BAUM UND PFERDGARTEN

Odalisque - - Contents - Writ­ten by Jade D'econzac Mbay

It's 3 o'clock, and I am sit­ting at the Baum und Pfergar­ten he­ad of­fice in cen­tral Co­pen­ha­gen. The en­vi­ron­ment is mi­ni­ma­listic, with white walls and wooden fe­a­tu­res, and I'm about to ha­ve a talk with the du­al print-lo­ving de­sig­ners Rik­ke Baumgar­ten and Hel­le Hes­te­ha­ve. Ac­com­pa­ny­ing us is their PR Ma­na­ger, Christi­an Skytt-han­sen.

JDM: How did you start Baum und Pferdgarten? Your first stu­dio was in Nør­re­bro, right?

H&R: Ye­ah, that's right. In the be­gin­ning, we ren­ted a spa­ce in a stu­dio that was cal­led “Waist of ti­me” in Nør­re­bro, which is a ve­ry vi­brant part of Co­pen­ha­gen. We le­a­sed it with a few guys from our for­mer school, The Royal Da­nish Aca­de­my, and it was in the stu­dio that we star­ted to de­ve­lop our brand. We knew that we wan­ted to work to­wards be­coming a fashion brand, but the fashion sce­ne in Den­mark at that point was pret­ty li­mi­ted. So, our go­al beca­me to expand our bu­si­ness and ma­ke it world­wi­de.

Of cour­se, we nee­ded to get so­me know­led­ge about how to run a fashion brand. We pro­du­ced a col­lec­tion in a small facto­ry in Den­mark. Then we con­tac­ted so­me buy­ers around Co­pen­ha­gen, and star­ted go­ing to me­e­tings to pre­sent our col­lec­tion. It was a ve­ry ex­ci­ting ti­me for us becau­se eve­ryt­hing was so new. When we re­le­a­sed our fifth col­lec­tion we re­a­li­sed that the clot­hes we­re ac­tu­al­ly sel­ling qui­te well, so we star­ted to look for op­por­tu­ni­ti­es ab­ro­ad.

But it was af­ter we'd shown the col­lec­tion in Pa­ris that we sud­den­ly had a lot of new cli­ents. We we­re in shock that so ma­ny found our de­signs in­te­re­s­ting and wan­ted to sell them in their sto­res. And when we went back to Co­pen­ha­gen our brand had ex­pan­ded to a who­le new le­vel.

JDM: When did you fe­el that you got your first tas­te of suc­cess?

R&H: I would say when we had been in Pa­ris and got so ma­ny po­ten­ti­al buy­ers, that was de­fi­ni­tely a suc­cess for us.

CSH: Al­so, Bar­ney's con­tac­ted you.

RB: Oh ye­ah, that's right! And al­so our first run­way show, we can't for­get that. Then I think it's ve­ry im­por­tant to re­mem­ber the smal­ler things, li­ke so­me­o­ne wea­ring our clot­hes. I re­al­ly lo­ve see­ing that.

JDM: What would you say se­pa­ra­tes your brand from ot­hers?

H&R: We see our dif­fe­rent ways of thin­king as so­met­hing po­si­ti­ve. Our ide­as clash all the ti­me becau­se we both ha­ve ve­ry strong opi­ni­ons, but ins­te­ad of see­ing it as so­met­hing ne­ga­ti­ve we use it to our ad­van­tage and form our ide­as from the dif­fe­rences. It's the sig­na­tu­re for our brand.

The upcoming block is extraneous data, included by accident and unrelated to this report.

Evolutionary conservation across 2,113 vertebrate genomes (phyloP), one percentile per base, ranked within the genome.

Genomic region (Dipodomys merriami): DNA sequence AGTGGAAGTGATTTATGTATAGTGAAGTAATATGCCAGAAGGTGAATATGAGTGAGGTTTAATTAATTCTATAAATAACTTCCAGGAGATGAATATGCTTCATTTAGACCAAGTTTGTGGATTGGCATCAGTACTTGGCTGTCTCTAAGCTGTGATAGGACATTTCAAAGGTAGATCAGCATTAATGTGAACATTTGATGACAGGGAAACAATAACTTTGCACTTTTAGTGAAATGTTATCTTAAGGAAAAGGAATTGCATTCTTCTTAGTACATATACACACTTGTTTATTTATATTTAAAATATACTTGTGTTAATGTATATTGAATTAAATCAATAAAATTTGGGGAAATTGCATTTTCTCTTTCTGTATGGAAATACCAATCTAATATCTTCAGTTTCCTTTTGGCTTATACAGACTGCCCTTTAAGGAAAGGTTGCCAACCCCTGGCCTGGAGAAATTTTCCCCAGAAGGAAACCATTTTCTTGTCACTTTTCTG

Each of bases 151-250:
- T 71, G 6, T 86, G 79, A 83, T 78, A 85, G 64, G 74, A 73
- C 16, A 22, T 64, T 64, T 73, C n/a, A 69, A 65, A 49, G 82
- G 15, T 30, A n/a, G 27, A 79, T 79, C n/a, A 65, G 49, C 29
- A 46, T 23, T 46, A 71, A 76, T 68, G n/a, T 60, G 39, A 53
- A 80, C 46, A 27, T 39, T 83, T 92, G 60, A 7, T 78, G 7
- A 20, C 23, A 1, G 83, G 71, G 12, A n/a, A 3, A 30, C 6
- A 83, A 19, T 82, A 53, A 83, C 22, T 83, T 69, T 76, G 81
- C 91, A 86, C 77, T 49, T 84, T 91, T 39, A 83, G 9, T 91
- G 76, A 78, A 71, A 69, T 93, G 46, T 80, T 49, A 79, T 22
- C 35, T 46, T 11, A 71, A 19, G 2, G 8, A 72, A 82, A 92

JDM: Prints are one of your most well-known fe­a­tu­res. Whe­re do you find in­spi­ra­tion for ma­king prints?

H&R: It can come from anyt­hing, but so­me things we li­ke to look at are art, ex­is­ting prints, co­lours or fab­rics. We get in­spi­red by so ma­ny dif­fe­rent things, and it's al­ways dif­fe­rent what we find in­spi­ring.

JDM: Are the­re so­me ma­te­ri­als that you tend to use a lot in your col­lec­tions?

H&R: We al­ways use so­me kind of silk. Silk is a per­fect ma­te­ri­al for dra­ping. It al­so cre­a­tes a beau­ti­ful sur­fa­ce for prints and con­tri­bu­tes with a spe­ci­al touch to the col­lec­tions.

JDM: Your cho­ice of mu­sic for your shows has re­al­ly caught my at­ten­tion. Do you spend a lot of ti­me fin­ding the “right” mu­sic for your shows?

H&R: Yes we do, it's such an im­por­tant part for us that the mu­sic go­es well to­get­her with what we are showing. Ot­her­wi­se, by our own ex­pe­ri­ence, it's ea­sy to

get dis­trac­ted from loo­king at the clot­hes if the mu­sic is to­tal­ly “wrong”.

RB: We fe­el that put­ting a lot of ti­me fin­ding the “right” mu­sic is a way to ma­ke your shows per­so­nal, and that's one of the re­a­sons we ha­ve been using li­ve mu­sic in our la­test shows. Mu­sic is al­so a way to cap­tu­re your au­di­ence's at­ten­tion. You want to be ab­le to gi­ve them goo­se bumps and cre­a­te an at­mosphe­re. When do you ot­her­wi­se get the chan­ce to get 800 pe­op­le to lis­ten to the sa­me thing at the sa­me ti­me? Mu­sic is an in­te­re­s­ting part of the who­le pro­cess, and we in­vest a lot of ti­me fin­ding the mu­sic that will gi­ve us the right fe­e­ling.

JDM: Has the­re been so­met­hing la­tely that has in­spi­red you?

RB: La­tely we ha­ve been ve­ry in­spi­red by fur­ni­tu­re fairs. We re­cent­ly went to one in Mi­lan and re­al­ly liked the new en­vi­ron­ment. It's a to­tal­ly new mar­ket for us, and we found that ve­ry in­spi­ring.

JDM: How do you fe­el about the upcoming se­a­son? Is it pos­sib­le to get a sne­ak pe­ak of what you'll be showing?

H&R: The in­spi­ra­tion comes from a House in Ita­ly cal­led Vil­la Nec­chi. It was built in the 1930s, and a fa­mily li­ved the­re un­til the 80s. The house is ve­ry in­spi­ring. One thing in par­ticu­lar: the house is built in a ve­ry “rich” way when it comes to the ma­te­ri­als. All the bat­hrooms are mar­b­le, but wit­hout any seams in the sto­ne – it's just one big mar­b­le sto­ne that has been car­ved in­si­de the house to fit the rooms. It's crazy! We found so ma­ny in­spi­ring things with Vil­la Nec­chi and are loo­king for­ward to showing them in the next col­lec­tion.

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